Judicial Considerations

When deciding whether to grant an interim order, judges consider several factors, including:

  • Balance of Convenience: The court weighs the potential harm to both parties if the order is granted or refused, aiming to minimise overall harm.
  • Likelihood of Success: The applicant must demonstrate a reasonable prospect of success in the underlying case.
  • Urgency and Necessity: The need for immediate relief must be evident, and the order must be necessary to prevent irreparable harm or injustice.

Application and Procedure for Interim Orders

The process for obtaining an interim order involves several steps, each requiring careful preparation and strategic consideration.

Preparing the Application

An application for an interim order must be supported by strong evidence and a clear argument for the necessity of the order. Fundamental elements include:

  • Application Notice: This document outlines the nature of the order sought, the grounds for the application, and the evidence supporting it.
  • Supporting Affidavits: Affidavits or witness statements provide detailed factual and expert evidence to substantiate the application.
  • Draft Order: A draft of the proposed interim order is often submitted to guide the court.

Filing and Serving the Application

The application notice, supporting documents, and draft order must be filed with the court and served on the opposing party. However, applications can be made without notice to the other party in some cases, particularly when there is a risk of evidence being destroyed or assets being dissipated.

The Court Hearing

The court will schedule a hearing to consider the application. Both parties have the opportunity to present their arguments and evidence. In urgent cases, hearings can be expedited and may take place ex parte (without the opposing party’s presence).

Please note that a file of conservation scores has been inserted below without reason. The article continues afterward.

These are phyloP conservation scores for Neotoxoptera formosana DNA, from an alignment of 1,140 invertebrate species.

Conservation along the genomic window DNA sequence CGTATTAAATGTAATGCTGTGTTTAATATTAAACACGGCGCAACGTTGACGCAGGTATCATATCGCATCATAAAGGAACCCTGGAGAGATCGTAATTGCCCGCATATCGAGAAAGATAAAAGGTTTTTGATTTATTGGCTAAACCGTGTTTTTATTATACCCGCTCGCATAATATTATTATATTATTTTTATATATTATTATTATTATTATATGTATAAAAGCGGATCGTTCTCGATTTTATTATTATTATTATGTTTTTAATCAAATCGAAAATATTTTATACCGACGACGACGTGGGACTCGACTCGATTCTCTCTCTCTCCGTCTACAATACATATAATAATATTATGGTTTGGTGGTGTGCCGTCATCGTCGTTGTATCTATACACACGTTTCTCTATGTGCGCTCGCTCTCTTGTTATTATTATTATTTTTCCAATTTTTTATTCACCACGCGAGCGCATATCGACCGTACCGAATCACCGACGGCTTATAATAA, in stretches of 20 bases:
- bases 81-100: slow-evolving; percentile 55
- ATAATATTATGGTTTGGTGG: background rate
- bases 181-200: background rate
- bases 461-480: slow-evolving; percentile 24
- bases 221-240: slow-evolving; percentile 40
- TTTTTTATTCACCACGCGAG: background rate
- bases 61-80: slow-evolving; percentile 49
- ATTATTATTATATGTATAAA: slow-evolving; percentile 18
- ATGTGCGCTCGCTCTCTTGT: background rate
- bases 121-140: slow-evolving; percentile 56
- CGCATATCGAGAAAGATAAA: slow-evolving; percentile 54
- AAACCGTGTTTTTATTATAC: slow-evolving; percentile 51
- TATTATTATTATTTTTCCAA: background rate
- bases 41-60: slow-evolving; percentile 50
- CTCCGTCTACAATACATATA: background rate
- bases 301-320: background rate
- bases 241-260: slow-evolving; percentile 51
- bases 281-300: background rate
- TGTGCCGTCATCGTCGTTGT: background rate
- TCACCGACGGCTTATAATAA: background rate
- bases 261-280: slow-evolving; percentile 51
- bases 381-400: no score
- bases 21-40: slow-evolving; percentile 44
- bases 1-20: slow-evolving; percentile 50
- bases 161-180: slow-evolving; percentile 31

The Court’s Decision

The court will issue its decision based on the merits of the application and the evidence presented. If the interim order is granted, the court may impose conditions, such as requiring the applicant to provide security for costs or undertaking to compensate the respondent for any losses incurred due to the order.

Strategic Considerations for Interim Orders

Interim orders can be powerful tools in litigation, but their strategic use requires careful planning and consideration.

Timing and Urgency

The timing of an application for an interim order is critical. Early applications can provide immediate relief and shape the course of litigation. However, premature or poorly-supported applications risk being dismissed, weakening the applicant’s position.

Evidence and Persuasion

Robust and persuasive evidence is essential for obtaining an interim order. This includes factual evidence and expert opinions that support the necessity and appropriateness of the order. At DLS Solicitors, we work closely with our clients to gather and present compelling evidence.

Balancing Risks and Benefits

The potential benefits of an interim order must be weighed against the risks. For instance, while a freezing order can prevent asset dissipation, it may also strain business relationships or trigger defensive actions by the opposing party. A thorough risk assessment is vital to making informed decisions.

Compliance and Enforcement

Securing an interim order is only part of the process; ensuring compliance and enforcing the order is equally important. This may involve monitoring the respondent’s actions, seeking enforcement assistance from the court, or taking additional legal steps if the order is breached.

Practical Implications and Case Studies

To illustrate the practical implications of interim orders, let’s examine a few case studies that highlight their strategic use in different contexts.

Prohibitory Injunction in Intellectual Property Dispute

In an intellectual property dispute, our client, a software company, discovered that a competitor was using proprietary algorithms without permission. We sought a prohibitory injunction to prevent further misuse and protect our client’s intellectual property.

Outcome: The court granted the injunction, ordering the competitor to cease using the disputed algorithms immediately. This preserved our client’s competitive advantage and provided leverage for negotiating a favourable settlement.

Interim Payment in Personal Injury Claim